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“Hunger Hormone” May Drive Fat Storage, Not Appetite

Everyone is familiar with the complaints of a hungry stomach. For years, scientists attributed the gnawing increase in appetite before a meal to ghrelin, a hormone which is secreted in the gut and circulates in the blood, playing a role in food intake and storage.

Read the article on Scientific American

Dr. Sears Comments:

Dr. Barry Sears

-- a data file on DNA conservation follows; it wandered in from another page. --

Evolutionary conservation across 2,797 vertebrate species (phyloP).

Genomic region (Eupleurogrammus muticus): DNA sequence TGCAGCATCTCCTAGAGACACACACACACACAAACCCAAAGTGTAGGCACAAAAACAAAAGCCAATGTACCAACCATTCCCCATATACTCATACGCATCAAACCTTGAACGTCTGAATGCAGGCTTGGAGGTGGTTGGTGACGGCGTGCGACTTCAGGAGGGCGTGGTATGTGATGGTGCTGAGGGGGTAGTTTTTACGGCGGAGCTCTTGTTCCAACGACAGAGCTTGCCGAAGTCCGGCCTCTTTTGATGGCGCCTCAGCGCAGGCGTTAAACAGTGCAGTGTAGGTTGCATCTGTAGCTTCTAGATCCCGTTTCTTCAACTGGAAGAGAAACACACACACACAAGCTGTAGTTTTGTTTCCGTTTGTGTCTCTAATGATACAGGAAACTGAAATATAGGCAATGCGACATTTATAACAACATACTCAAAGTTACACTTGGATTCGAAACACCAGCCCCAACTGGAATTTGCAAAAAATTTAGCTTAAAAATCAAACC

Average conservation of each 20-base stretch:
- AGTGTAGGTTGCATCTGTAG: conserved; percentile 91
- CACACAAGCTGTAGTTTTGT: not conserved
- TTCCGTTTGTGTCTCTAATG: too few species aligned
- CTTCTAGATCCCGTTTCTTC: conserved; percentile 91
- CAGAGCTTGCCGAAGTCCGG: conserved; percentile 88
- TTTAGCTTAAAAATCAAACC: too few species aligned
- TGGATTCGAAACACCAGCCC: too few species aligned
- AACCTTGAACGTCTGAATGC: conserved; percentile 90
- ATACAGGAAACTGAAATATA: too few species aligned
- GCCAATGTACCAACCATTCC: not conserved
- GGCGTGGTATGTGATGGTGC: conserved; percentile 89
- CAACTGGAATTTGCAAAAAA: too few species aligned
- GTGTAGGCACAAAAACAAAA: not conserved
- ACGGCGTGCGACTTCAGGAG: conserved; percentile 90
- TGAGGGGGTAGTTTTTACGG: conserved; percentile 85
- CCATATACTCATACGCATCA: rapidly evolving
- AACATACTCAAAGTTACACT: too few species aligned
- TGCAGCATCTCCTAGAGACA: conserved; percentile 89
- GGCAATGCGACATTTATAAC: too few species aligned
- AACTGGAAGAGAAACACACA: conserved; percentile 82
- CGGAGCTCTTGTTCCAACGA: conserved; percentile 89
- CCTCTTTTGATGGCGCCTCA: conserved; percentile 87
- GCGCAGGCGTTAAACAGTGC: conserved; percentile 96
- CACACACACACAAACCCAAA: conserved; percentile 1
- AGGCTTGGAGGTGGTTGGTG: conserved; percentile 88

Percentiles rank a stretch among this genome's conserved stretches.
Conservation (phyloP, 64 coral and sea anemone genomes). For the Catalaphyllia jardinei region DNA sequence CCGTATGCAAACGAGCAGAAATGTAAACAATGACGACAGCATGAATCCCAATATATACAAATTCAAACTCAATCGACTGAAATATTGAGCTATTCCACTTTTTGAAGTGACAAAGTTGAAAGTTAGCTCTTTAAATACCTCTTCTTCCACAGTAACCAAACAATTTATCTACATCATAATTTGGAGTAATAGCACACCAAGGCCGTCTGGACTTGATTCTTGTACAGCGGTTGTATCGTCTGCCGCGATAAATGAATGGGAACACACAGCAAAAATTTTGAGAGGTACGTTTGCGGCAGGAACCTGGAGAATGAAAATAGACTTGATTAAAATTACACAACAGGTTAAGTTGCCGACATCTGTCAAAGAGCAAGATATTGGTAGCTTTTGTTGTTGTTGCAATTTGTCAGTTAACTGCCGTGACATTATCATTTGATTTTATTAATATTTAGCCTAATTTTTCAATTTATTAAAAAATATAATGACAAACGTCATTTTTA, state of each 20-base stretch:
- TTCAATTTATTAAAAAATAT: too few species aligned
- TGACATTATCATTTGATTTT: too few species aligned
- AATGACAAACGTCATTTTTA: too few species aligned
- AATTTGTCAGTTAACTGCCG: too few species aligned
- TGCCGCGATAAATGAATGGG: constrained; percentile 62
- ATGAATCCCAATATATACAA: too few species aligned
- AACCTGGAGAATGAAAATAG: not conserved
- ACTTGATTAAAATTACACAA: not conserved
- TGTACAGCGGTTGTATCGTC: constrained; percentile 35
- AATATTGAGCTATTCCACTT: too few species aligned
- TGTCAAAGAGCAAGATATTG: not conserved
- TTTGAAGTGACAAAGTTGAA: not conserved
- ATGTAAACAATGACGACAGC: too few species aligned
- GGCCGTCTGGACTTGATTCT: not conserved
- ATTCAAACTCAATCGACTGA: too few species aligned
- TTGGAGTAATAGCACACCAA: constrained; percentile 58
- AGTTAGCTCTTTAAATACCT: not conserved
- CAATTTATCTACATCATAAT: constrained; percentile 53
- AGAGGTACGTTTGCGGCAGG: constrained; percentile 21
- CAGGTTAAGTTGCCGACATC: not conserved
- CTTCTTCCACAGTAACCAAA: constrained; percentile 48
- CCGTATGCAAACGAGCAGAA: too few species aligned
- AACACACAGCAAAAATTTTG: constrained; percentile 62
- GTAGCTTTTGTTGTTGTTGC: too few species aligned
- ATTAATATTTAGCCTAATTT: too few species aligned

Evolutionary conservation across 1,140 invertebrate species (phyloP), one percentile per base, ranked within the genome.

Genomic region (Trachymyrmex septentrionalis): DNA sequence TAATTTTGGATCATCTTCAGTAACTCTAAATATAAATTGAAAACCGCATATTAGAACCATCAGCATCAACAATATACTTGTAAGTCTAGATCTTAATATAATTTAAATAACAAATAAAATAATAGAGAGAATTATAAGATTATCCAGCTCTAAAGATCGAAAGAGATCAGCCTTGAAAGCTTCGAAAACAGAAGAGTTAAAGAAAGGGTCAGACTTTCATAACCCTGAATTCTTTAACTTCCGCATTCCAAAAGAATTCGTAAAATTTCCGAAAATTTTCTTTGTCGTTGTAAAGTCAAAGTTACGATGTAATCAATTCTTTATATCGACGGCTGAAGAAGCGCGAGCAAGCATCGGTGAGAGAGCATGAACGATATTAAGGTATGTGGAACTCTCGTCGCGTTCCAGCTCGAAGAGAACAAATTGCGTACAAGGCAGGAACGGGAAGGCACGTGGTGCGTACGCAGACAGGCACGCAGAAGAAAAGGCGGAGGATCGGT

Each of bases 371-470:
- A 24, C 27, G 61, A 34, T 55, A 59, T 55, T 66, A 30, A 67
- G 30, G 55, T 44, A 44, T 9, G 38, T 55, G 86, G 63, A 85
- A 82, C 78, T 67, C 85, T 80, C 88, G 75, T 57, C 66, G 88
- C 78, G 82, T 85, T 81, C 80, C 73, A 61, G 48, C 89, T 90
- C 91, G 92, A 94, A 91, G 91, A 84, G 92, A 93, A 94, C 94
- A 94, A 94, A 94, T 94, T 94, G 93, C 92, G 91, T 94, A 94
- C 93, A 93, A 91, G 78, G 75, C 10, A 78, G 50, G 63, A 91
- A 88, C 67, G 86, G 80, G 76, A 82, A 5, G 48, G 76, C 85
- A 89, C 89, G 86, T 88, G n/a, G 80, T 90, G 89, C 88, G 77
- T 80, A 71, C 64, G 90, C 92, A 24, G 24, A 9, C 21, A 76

I am continually amazed that researchers tend to believe genetic knock-outs before they understand the complexity of appetite.  Appetite is a complex orchestration of hunger signals (coming from ghrelin and other hormones) and satiety signals (coming from PYY, GLP-1, and other hormones). The only approach that works to lower ghrelin levels is calorie restriction by gastric bypass surgery (calorie restriction alone increases ghrelin).  But the levels of of PYY and GLP-1 also increase in gastric bypass patients.  This is why gastric bypass surgery remains the most effective long-term weight approach because all the hormones that control hunger and energy storage are effected.


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